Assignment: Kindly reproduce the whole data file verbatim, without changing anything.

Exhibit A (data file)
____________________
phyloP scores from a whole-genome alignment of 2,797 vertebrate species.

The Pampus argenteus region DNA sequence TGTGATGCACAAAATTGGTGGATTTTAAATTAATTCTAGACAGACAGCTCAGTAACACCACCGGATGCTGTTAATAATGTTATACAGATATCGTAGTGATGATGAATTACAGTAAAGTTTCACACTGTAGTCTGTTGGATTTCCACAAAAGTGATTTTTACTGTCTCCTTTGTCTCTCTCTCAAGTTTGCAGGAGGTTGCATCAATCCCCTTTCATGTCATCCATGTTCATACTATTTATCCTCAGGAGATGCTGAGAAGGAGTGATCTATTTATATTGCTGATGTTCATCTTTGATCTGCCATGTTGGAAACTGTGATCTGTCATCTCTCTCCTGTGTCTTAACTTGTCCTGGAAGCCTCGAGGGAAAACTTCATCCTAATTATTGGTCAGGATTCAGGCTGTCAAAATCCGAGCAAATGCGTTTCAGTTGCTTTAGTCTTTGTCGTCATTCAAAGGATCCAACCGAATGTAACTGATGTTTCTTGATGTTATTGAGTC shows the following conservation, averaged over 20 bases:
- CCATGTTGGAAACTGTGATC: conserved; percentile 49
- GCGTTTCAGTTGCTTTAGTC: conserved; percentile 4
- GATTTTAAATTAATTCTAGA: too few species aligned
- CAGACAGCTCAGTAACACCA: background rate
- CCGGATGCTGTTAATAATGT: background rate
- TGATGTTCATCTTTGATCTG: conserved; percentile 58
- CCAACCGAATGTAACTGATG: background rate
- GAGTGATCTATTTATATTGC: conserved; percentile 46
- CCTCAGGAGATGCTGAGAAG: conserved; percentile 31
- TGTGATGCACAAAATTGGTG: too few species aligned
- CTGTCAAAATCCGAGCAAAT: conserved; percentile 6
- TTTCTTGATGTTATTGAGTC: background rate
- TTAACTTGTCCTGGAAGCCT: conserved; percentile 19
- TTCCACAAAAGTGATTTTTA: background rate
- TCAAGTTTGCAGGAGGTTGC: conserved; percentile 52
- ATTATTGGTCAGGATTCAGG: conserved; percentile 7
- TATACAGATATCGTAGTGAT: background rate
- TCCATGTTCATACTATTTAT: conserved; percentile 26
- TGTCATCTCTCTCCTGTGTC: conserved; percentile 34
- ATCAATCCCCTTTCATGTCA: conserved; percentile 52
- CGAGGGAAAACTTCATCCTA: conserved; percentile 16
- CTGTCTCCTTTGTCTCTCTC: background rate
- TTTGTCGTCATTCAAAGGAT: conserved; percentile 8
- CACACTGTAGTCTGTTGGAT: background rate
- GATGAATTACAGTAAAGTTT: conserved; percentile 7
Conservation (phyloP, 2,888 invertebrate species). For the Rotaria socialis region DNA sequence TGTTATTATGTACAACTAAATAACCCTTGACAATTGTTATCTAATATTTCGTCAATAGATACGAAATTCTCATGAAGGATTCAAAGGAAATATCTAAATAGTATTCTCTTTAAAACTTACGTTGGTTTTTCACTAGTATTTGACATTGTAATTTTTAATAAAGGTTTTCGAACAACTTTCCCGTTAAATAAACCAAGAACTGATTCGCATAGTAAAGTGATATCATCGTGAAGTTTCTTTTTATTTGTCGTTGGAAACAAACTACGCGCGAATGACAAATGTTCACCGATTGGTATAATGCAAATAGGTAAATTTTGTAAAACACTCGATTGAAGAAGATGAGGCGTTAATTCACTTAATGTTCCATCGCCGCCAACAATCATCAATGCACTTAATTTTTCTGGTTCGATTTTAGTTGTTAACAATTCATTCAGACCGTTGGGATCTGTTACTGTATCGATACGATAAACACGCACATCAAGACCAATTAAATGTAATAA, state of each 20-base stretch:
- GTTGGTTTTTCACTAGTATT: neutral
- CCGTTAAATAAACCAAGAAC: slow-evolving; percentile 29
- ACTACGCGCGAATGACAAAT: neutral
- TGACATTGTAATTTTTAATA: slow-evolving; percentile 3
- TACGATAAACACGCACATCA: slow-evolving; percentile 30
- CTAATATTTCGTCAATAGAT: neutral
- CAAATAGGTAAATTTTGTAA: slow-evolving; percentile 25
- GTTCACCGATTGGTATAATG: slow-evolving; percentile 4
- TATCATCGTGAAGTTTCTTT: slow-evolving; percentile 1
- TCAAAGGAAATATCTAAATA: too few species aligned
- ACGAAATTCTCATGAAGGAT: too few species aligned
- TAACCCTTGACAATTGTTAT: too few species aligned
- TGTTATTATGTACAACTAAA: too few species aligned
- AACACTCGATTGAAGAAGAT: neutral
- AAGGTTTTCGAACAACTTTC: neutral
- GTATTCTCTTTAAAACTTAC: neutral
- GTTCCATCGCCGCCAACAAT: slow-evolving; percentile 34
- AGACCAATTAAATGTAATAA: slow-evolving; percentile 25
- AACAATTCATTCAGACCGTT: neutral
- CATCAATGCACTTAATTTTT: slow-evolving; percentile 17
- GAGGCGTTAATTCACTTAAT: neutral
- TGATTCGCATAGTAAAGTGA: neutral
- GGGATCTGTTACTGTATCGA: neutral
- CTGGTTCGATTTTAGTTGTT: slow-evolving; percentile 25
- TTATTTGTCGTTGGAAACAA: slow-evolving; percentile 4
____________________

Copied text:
phyloP scores from a whole-genome alignment of 2,797 vertebrate species.

The Pampus argenteus region DNA sequence TGTGATGCACAAAATTGGTGGATTTTAAATTAATTCTAGACAGACAGCTCAGTAACACCACCGGATGCTGTTAATAATGTTATACAGATATCGTAGTGATGATGAATTACAGTAAAGTTTCACACTGTAGTCTGTTGGATTTCCACAAAAGTGATTTTTACTGTCTCCTTTGTCTCTCTCTCAAGTTTGCAGGAGGTTGCATCAATCCCCTTTCATGTCATCCATGTTCATACTATTTATCCTCAGGAGATGCTGAGAAGGAGTGATCTATTTATATTGCTGATGTTCATCTTTGATCTGCCATGTTGGAAACTGTGATCTGTCATCTCTCTCCTGTGTCTTAACTTGTCCTGGAAGCCTCGAGGGAAAACTTCATCCTAATTATTGGTCAGGATTCAGGCTGTCAAAATCCGAGCAAATGCGTTTCAGTTGCTTTAGTCTTTGTCGTCATTCAAAGGATCCAACCGAATGTAACTGATGTTTCTTGATGTTATTGAGTC shows the following conservation, averaged over 20 bases:
- CCATGTTGGAAACTGTGATC: conserved; percentile 49
- GCGTTTCAGTTGCTTTAGTC: conserved; percentile 4
- GATTTTAAATTAATTCTAGA: too few species aligned
- CAGACAGCTCAGTAACACCA: background rate
- CCGGATGCTGTTAATAATGT: background rate
- TGATGTTCATCTTTGATCTG: conserved; percentile 58
- CCAACCGAATGTAACTGATG: background rate
- GAGTGATCTATTTATATTGC: conserved; percentile 46
- CCTCAGGAGATGCTGAGAAG: conserved; percentile 31
- TGTGATGCACAAAATTGGTG: too few species aligned
- CTGTCAAAATCCGAGCAAAT: conserved; percentile 6
- TTTCTTGATGTTATTGAGTC: background rate
- TTAACTTGTCCTGGAAGCCT: conserved; percentile 19
- TTCCACAAAAGTGATTTTTA: background rate
- TCAAGTTTGCAGGAGGTTGC: conserved; percentile 52
- ATTATTGGTCAGGATTCAGG: conserved; percentile 7
- TATACAGATATCGTAGTGAT: background rate
- TCCATGTTCATACTATTTAT: conserved; percentile 26
- TGTCATCTCTCTCCTGTGTC: conserved; percentile 34
- ATCAATCCCCTTTCATGTCA: conserved; percentile 52
- CGAGGGAAAACTTCATCCTA: conserved; percentile 16
- CTGTCTCCTTTGTCTCTCTC: background rate
- TTTGTCGTCATTCAAAGGAT: conserved; percentile 8
- CACACTGTAGTCTGTTGGAT: background rate
- GATGAATTACAGTAAAGTTT: conserved; percentile 7
Conservation (phyloP, 2,888 invertebrate species). For the Rotaria socialis region DNA sequence TGTTATTATGTACAACTAAATAACCCTTGACAATTGTTATCTAATATTTCGTCAATAGATACGAAATTCTCATGAAGGATTCAAAGGAAATATCTAAATAGTATTCTCTTTAAAACTTACGTTGGTTTTTCACTAGTATTTGACATTGTAATTTTTAATAAAGGTTTTCGAACAACTTTCCCGTTAAATAAACCAAGAACTGATTCGCATAGTAAAGTGATATCATCGTGAAGTTTCTTTTTATTTGTCGTTGGAAACAAACTACGCGCGAATGACAAATGTTCACCGATTGGTATAATGCAAATAGGTAAATTTTGTAAAACACTCGATTGAAGAAGATGAGGCGTTAATTCACTTAATGTTCCATCGCCGCCAACAATCATCAATGCACTTAATTTTTCTGGTTCGATTTTAGTTGTTAACAATTCATTCAGACCGTTGGGATCTGTTACTGTATCGATACGATAAACACGCACATCAAGACCAATTAAATGTAATAA, state of each 20-base stretch:
- GTTGGTTTTTCACTAGTATT: neutral
- CCGTTAAATAAACCAAGAAC: slow-evolving; percentile 29
- ACTACGCGCGAATGACAAAT: neutral
- TGACATTGTAATTTTTAATA: slow-evolving; percentile 3
- TACGATAAACACGCACATCA: slow-evolving; percentile 30
- CTAATATTTCGTCAATAGAT: neutral
- CAAATAGGTAAATTTTGTAA: slow-evolving; percentile 25
- GTTCACCGATTGGTATAATG: slow-evolving; percentile 4
- TATCATCGTGAAGTTTCTTT: slow-evolving; percentile 1
- TCAAAGGAAATATCTAAATA: too few species aligned
- ACGAAATTCTCATGAAGGAT: too few species aligned
- TAACCCTTGACAATTGTTAT: too few species aligned
- TGTTATTATGTACAACTAAA: too few species aligned
- AACACTCGATTGAAGAAGAT: neutral
- AAGGTTTTCGAACAACTTTC: neutral
- GTATTCTCTTTAAAACTTAC: neutral
- GTTCCATCGCCGCCAACAAT: slow-evolving; percentile 34
- AGACCAATTAAATGTAATAA: slow-evolving; percentile 25
- AACAATTCATTCAGACCGTT: neutral
- CATCAATGCACTTAATTTTT: slow-evolving; percentile 17
- GAGGCGTTAATTCACTTAAT: neutral
- TGATTCGCATAGTAAAGTGA: neutral
- GGGATCTGTTACTGTATCGA: neutral
- CTGGTTCGATTTTAGTTGTT: slow-evolving; percentile 25
- TTATTTGTCGTTGGAAACAA: slow-evolving; percentile 4